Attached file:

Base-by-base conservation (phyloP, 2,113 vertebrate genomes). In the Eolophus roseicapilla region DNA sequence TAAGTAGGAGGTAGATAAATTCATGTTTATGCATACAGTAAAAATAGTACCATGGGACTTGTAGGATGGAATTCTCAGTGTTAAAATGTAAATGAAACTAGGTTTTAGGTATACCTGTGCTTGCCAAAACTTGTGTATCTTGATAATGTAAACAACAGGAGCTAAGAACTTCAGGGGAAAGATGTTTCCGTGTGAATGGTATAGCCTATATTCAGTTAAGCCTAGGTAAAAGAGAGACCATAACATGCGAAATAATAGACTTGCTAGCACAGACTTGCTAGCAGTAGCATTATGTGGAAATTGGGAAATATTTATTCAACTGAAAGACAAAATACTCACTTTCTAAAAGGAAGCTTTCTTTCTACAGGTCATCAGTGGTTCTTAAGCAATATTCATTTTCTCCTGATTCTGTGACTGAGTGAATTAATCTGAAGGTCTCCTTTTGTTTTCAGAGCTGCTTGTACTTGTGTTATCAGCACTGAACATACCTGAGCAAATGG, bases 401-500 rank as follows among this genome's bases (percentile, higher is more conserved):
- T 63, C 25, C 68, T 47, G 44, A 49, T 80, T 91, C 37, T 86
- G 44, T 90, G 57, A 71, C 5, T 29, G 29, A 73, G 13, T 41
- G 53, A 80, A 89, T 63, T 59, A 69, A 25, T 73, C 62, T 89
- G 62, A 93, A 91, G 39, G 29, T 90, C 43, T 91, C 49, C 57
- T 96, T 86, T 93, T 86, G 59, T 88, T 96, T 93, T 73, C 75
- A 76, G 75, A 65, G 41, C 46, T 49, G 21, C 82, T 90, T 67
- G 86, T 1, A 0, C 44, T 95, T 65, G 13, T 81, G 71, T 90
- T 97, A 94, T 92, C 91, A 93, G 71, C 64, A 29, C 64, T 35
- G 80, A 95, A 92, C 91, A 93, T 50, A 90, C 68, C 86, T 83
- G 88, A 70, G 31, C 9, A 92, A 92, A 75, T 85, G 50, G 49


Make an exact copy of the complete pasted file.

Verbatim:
Base-by-base conservation (phyloP, 2,113 vertebrate genomes). In the Eolophus roseicapilla region DNA sequence TAAGTAGGAGGTAGATAAATTCATGTTTATGCATACAGTAAAAATAGTACCATGGGACTTGTAGGATGGAATTCTCAGTGTTAAAATGTAAATGAAACTAGGTTTTAGGTATACCTGTGCTTGCCAAAACTTGTGTATCTTGATAATGTAAACAACAGGAGCTAAGAACTTCAGGGGAAAGATGTTTCCGTGTGAATGGTATAGCCTATATTCAGTTAAGCCTAGGTAAAAGAGAGACCATAACATGCGAAATAATAGACTTGCTAGCACAGACTTGCTAGCAGTAGCATTATGTGGAAATTGGGAAATATTTATTCAACTGAAAGACAAAATACTCACTTTCTAAAAGGAAGCTTTCTTTCTACAGGTCATCAGTGGTTCTTAAGCAATATTCATTTTCTCCTGATTCTGTGACTGAGTGAATTAATCTGAAGGTCTCCTTTTGTTTTCAGAGCTGCTTGTACTTGTGTTATCAGCACTGAACATACCTGAGCAAATGG, bases 401-500 rank as follows among this genome's bases (percentile, higher is more conserved):
- T 63, C 25, C 68, T 47, G 44, A 49, T 80, T 91, C 37, T 86
- G 44, T 90, G 57, A 71, C 5, T 29, G 29, A 73, G 13, T 41
- G 53, A 80, A 89, T 63, T 59, A 69, A 25, T 73, C 62, T 89
- G 62, A 93, A 91, G 39, G 29, T 90, C 43, T 91, C 49, C 57
- T 96, T 86, T 93, T 86, G 59, T 88, T 96, T 93, T 73, C 75
- A 76, G 75, A 65, G 41, C 46, T 49, G 21, C 82, T 90, T 67
- G 86, T 1, A 0, C 44, T 95, T 65, G 13, T 81, G 71, T 90
- T 97, A 94, T 92, C 91, A 93, G 71, C 64, A 29, C 64, T 35
- G 80, A 95, A 92, C 91, A 93, T 50, A 90, C 68, C 86, T 83
- G 88, A 70, G 31, C 9, A 92, A 92, A 75, T 85, G 50, G 49